By People Staff
Updated March 08, 1999 12:00 PM

During their final practices for the World Cup of Baking in Paris, the three-man U.S. team began to understand how it must feel to get squeezed, rolled and shoved into a hot oven. “Our bread wasn’t rising,” recalls team captain Thomas Gumpel, who blames the quirky texture of French flour. “People were getting angry and confused. Things were literally falling apart!”

Oh, but then their dough—and their fortunes—began to expand. And when the big day came on Feb. 16, and the American team’s most artful loaves and pastries were judged against the products of their 11 competitors, the culinary world got its first whiff of a delicious upset: For the first time in the eight-year history of the competition, its host—the very Frenchmen whose forebears had bagged the first baguette and twisted the first croissant—had to settle for second place to the Americans, a team representing the land of Wonder bread and Pop-Tarts.

And this, says Christian Vabret, president of Aurillac’s renowned Ecole Française de Boulangerie—a kind of West Point for bakers—can be traced to one ingredient: “The Americans worked the hardest.”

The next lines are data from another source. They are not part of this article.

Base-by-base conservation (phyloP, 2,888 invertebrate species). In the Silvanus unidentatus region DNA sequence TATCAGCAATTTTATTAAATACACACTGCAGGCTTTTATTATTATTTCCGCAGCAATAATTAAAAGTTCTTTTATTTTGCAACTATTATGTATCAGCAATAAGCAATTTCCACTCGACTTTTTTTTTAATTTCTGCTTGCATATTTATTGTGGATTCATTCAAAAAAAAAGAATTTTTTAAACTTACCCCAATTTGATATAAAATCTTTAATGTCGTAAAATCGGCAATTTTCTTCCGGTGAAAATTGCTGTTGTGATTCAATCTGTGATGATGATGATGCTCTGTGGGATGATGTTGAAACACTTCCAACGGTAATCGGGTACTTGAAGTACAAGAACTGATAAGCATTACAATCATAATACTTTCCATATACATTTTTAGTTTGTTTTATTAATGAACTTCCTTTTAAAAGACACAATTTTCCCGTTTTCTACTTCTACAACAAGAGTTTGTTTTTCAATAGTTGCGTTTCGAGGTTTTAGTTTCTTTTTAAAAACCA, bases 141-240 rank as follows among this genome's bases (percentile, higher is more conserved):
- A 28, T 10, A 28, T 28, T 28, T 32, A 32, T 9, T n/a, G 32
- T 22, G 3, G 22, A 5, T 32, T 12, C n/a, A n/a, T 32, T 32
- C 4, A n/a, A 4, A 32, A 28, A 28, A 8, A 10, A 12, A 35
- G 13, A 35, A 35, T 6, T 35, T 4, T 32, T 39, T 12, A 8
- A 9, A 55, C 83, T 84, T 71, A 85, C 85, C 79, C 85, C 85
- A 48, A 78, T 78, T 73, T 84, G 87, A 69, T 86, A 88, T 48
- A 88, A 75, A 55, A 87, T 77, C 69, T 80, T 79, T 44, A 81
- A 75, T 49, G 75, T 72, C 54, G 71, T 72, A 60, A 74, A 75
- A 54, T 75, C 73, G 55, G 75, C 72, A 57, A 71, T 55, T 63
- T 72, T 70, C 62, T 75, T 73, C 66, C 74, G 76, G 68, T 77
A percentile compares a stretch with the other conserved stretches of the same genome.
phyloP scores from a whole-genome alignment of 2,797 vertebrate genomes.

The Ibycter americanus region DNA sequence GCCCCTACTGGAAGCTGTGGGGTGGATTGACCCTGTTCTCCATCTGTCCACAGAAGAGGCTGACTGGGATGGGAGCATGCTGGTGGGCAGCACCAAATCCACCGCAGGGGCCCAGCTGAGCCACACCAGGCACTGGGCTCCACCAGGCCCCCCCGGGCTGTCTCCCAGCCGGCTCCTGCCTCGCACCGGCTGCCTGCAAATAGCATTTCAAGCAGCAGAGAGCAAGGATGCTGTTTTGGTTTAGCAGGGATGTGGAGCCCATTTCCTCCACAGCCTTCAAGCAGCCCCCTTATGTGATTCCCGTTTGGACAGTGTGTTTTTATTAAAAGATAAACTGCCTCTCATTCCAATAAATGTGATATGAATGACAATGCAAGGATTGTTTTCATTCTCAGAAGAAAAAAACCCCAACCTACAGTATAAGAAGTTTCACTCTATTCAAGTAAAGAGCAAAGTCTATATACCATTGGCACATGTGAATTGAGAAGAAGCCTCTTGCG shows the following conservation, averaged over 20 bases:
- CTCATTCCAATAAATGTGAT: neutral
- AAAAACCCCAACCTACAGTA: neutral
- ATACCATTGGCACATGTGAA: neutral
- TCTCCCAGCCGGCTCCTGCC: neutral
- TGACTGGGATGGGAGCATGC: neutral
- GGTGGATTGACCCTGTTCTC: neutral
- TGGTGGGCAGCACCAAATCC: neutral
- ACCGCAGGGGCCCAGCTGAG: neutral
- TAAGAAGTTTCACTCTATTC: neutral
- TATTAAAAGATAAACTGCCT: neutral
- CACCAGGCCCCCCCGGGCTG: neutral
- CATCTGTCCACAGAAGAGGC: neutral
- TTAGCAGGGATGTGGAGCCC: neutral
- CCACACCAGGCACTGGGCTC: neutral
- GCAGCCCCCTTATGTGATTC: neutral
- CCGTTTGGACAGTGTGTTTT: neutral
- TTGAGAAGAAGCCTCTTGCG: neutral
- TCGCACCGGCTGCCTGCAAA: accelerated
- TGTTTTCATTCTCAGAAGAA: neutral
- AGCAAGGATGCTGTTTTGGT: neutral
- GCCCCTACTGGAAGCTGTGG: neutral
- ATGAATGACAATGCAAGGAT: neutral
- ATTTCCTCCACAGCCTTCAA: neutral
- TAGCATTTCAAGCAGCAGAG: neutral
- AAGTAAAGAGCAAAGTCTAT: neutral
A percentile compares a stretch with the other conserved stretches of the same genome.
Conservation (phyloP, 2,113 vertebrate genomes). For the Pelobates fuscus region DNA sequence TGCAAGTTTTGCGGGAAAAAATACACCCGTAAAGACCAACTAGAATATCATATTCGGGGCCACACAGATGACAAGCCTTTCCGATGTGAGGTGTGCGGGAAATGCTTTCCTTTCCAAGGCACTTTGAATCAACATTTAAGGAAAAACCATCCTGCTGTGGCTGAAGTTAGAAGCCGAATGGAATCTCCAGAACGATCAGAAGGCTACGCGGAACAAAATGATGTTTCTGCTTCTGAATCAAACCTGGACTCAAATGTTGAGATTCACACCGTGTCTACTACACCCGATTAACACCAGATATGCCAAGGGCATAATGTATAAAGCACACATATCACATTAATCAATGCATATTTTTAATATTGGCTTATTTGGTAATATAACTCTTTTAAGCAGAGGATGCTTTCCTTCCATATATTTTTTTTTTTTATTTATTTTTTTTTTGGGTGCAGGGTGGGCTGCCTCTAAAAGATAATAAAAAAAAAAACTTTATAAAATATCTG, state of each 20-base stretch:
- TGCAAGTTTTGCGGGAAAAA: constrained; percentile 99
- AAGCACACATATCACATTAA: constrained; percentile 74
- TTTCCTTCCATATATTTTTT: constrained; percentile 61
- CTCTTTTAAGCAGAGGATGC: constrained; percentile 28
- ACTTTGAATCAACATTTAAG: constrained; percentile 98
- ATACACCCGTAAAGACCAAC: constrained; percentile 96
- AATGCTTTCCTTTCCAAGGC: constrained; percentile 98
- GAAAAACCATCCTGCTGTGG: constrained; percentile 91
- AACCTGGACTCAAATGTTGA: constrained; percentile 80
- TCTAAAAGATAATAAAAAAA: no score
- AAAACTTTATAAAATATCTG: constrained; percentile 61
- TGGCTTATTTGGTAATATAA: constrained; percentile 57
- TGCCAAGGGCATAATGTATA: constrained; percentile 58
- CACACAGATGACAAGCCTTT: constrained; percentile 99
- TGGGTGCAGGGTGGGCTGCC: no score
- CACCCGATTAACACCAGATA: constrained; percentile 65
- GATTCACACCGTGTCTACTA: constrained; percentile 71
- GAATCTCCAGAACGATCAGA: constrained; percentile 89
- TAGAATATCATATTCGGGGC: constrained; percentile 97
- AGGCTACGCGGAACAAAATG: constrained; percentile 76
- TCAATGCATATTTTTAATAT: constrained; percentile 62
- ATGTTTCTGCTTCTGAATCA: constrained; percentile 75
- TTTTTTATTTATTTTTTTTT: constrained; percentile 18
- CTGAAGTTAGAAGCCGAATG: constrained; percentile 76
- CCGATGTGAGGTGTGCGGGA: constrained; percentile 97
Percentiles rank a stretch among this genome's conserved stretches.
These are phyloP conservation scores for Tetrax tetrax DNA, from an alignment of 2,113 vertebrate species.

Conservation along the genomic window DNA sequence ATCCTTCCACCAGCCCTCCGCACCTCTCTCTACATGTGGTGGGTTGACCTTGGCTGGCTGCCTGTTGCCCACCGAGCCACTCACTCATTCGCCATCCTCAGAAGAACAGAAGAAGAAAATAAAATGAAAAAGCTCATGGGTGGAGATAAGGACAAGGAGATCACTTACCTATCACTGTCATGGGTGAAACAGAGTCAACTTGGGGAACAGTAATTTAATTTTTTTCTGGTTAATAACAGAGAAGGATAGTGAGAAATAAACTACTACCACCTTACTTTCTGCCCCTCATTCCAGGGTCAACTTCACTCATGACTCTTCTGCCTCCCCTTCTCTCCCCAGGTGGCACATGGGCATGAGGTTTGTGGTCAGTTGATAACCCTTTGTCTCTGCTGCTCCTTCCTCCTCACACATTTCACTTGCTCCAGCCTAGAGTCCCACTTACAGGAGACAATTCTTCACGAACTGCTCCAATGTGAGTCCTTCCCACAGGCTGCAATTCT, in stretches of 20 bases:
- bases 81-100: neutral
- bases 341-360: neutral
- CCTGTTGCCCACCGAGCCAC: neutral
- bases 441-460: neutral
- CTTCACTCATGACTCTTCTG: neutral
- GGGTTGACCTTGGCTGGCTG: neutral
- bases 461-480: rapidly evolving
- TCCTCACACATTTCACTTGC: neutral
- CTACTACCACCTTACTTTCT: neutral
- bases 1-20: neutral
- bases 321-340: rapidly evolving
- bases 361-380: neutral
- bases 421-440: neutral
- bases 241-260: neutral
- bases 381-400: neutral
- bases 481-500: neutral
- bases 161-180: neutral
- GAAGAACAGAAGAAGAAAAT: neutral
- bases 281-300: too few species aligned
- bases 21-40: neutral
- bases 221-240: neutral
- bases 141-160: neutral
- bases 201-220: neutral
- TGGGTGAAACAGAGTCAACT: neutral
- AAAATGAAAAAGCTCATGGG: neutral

A fact confirmed by Craig Ponsford, 32, the Sonoma, Calif., baker who served as the team’s coach. “Our standards were obnoxiously high,” he says of the months he spent working with Gumpel, 34, Robert Jörin, 45 (both teachers at California’s Culinary Institute of America), and Sausalito, Calif., restaurant partner Jan Schat, 40, who beat out the 47 other Americans hoping to compete in the World Cup’s eight-hour bakefest before a live audience. “People were stopping us at the airport to take pictures of us with the cup because they had seen it on the news,” says Gumpel.

They may also have seen the squad’s mouthwatering creations, like Schat’s baguettes (a compulsory entry for all teams) or Jörin’s artistic pastries or Gumpel’s elaborate bread diorama illustrating the theme of Bread in the 21st Century. And after the flour settled, the Americans went out for a jubilant champagne toast with 142 friends. “We just rocked and rolled,” Gumpel says of his team’s surprising victory. Knead he say more?